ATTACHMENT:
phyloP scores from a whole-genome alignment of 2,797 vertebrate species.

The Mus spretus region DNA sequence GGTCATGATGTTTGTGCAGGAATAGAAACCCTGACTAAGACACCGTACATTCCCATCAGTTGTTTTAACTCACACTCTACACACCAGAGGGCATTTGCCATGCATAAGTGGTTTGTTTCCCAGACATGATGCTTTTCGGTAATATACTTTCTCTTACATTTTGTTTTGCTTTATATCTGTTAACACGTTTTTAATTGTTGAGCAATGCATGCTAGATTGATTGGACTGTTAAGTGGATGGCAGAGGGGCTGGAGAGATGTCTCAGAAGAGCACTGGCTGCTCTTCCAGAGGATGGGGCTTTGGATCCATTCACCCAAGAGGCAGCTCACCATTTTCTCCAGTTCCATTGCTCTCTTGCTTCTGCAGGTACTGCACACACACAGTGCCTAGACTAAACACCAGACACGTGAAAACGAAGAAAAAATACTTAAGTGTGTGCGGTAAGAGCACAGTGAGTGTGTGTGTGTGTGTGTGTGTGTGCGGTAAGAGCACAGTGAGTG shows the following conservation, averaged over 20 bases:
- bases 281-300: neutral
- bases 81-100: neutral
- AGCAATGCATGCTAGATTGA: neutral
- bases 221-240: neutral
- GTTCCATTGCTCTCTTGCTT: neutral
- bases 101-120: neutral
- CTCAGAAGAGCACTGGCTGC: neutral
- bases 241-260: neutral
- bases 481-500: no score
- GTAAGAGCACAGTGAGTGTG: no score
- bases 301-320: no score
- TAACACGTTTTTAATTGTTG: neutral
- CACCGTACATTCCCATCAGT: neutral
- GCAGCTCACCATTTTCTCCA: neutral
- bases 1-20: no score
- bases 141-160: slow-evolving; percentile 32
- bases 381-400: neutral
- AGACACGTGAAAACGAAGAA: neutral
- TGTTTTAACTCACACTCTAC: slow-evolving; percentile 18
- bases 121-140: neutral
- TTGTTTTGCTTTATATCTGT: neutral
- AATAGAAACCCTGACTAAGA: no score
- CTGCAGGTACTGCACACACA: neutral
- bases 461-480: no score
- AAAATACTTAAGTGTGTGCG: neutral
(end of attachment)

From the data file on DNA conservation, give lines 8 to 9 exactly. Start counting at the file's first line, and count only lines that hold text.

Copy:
- bases 101-120: neutral
- CTCAGAAGAGCACTGGCTGC: neutral